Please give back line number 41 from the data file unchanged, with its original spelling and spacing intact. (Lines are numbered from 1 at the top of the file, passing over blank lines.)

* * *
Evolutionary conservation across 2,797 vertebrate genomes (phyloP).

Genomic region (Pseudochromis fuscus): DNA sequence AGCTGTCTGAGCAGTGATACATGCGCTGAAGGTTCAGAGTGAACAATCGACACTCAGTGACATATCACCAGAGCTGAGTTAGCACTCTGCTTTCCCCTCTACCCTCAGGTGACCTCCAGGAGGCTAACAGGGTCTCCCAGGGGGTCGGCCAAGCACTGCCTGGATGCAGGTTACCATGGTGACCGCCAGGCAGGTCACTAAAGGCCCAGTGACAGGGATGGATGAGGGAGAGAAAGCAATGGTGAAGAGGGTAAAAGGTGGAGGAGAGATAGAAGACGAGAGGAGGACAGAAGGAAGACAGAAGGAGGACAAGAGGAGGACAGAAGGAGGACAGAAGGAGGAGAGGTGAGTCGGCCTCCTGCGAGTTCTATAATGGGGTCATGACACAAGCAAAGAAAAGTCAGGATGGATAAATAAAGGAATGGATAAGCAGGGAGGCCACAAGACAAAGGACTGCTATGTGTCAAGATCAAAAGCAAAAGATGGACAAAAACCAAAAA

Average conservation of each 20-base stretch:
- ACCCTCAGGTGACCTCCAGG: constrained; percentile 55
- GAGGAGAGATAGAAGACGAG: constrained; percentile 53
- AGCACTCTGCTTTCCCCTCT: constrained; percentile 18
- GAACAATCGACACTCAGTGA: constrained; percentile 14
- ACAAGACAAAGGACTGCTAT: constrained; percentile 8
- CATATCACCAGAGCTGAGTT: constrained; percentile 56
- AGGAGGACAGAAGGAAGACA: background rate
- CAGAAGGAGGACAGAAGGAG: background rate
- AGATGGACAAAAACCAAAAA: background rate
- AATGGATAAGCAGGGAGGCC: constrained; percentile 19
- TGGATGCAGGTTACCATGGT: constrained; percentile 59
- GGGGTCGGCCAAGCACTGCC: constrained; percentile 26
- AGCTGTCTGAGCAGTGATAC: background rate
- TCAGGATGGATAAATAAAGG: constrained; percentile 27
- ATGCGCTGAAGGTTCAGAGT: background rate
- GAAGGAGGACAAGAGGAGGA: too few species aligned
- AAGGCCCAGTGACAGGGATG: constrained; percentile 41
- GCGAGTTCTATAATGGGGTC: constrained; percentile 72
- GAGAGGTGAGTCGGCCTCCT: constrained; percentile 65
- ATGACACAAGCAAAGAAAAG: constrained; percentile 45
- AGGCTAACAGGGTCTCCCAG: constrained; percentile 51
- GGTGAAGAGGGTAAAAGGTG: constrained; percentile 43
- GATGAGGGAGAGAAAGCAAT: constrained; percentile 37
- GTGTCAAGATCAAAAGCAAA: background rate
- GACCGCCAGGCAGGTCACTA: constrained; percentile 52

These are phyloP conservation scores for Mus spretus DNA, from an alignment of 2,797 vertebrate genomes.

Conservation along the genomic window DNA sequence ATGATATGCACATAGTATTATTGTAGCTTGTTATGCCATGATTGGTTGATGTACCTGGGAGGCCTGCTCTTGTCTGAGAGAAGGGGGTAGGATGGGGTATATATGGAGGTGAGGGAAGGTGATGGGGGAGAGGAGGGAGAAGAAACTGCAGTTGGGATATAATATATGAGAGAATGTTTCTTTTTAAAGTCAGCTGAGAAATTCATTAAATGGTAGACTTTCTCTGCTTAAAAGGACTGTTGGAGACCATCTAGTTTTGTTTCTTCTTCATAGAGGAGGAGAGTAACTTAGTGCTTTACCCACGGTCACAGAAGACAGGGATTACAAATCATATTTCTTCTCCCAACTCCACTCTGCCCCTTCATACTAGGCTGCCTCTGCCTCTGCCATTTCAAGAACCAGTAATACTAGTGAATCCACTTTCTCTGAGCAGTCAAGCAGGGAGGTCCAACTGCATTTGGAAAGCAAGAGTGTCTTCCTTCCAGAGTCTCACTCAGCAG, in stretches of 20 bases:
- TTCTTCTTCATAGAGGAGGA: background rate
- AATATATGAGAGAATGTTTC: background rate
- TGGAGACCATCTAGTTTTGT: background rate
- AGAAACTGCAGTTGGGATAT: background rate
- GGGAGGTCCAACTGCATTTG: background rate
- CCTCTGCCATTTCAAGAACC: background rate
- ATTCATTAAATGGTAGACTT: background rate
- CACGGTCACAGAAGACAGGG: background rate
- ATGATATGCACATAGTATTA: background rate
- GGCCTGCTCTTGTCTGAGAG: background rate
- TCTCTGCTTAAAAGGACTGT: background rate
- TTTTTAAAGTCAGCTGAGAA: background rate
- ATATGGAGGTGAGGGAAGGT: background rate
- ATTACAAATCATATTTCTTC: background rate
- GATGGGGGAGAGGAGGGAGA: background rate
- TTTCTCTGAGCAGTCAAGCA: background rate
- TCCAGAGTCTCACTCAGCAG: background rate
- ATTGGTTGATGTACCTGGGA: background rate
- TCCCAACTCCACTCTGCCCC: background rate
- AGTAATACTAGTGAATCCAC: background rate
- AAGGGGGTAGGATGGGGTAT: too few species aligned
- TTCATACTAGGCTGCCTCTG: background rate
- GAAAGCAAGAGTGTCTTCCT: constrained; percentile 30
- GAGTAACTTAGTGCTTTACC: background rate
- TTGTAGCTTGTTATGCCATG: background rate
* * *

- TCTCTGCTTAAAAGGACTGT: background rate